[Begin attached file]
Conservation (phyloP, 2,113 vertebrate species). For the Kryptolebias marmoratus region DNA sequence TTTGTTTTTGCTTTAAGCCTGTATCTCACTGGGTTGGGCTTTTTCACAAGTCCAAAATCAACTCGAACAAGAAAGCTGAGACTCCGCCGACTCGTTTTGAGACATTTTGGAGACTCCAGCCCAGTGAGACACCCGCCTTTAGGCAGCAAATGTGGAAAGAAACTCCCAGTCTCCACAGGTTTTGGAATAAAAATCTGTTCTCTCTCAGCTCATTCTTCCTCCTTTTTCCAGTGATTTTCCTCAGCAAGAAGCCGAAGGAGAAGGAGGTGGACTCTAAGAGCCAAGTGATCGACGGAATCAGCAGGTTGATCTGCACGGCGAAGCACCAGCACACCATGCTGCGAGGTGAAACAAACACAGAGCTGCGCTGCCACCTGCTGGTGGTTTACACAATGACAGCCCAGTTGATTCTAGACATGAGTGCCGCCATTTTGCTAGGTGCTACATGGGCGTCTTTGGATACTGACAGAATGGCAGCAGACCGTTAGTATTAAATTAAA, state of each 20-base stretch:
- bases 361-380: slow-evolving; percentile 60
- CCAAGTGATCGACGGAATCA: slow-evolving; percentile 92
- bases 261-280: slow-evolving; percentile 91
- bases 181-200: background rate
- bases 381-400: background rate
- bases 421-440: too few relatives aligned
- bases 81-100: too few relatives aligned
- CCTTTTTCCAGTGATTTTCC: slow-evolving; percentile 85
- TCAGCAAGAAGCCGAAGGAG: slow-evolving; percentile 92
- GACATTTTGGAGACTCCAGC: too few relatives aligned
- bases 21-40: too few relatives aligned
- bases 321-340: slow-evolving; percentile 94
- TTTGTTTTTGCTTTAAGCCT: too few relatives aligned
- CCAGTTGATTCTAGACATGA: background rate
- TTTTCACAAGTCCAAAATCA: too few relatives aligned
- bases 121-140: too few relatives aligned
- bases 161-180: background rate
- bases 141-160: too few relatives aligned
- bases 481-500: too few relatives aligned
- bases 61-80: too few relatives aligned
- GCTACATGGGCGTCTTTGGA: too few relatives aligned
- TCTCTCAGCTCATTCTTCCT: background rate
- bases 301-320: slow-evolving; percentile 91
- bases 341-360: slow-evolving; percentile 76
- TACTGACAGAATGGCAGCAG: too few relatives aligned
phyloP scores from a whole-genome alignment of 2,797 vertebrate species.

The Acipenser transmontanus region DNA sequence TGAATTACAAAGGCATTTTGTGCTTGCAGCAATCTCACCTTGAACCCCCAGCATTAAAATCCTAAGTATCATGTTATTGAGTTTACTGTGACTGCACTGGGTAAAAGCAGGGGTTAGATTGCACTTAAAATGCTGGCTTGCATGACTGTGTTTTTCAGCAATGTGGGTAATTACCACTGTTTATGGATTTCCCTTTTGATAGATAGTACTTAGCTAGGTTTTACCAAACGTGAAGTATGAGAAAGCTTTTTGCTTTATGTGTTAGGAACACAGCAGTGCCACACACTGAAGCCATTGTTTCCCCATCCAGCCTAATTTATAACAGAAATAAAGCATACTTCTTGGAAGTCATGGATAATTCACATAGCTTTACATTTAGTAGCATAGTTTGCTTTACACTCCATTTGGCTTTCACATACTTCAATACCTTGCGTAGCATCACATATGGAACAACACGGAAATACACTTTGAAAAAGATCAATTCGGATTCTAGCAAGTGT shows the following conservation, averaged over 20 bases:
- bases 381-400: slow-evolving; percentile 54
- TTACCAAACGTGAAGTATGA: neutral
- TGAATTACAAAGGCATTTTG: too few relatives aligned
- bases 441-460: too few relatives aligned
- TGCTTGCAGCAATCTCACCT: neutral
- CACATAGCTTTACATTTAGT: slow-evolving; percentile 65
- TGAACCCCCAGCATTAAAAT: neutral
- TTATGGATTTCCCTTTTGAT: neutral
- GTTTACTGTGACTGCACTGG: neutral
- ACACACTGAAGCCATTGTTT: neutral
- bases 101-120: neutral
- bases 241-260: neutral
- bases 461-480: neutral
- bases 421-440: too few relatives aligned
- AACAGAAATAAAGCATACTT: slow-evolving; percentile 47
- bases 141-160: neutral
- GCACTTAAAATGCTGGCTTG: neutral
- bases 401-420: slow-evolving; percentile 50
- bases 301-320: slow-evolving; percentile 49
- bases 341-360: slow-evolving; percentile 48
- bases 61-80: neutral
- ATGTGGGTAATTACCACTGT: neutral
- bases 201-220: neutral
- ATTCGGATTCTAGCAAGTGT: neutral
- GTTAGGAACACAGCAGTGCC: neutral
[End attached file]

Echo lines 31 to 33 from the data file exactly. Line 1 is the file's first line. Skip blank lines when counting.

- TGAATTACAAAGGCATTTTG: too few relatives aligned
- bases 441-460: too few relatives aligned
- TGCTTGCAGCAATCTCACCT: neutral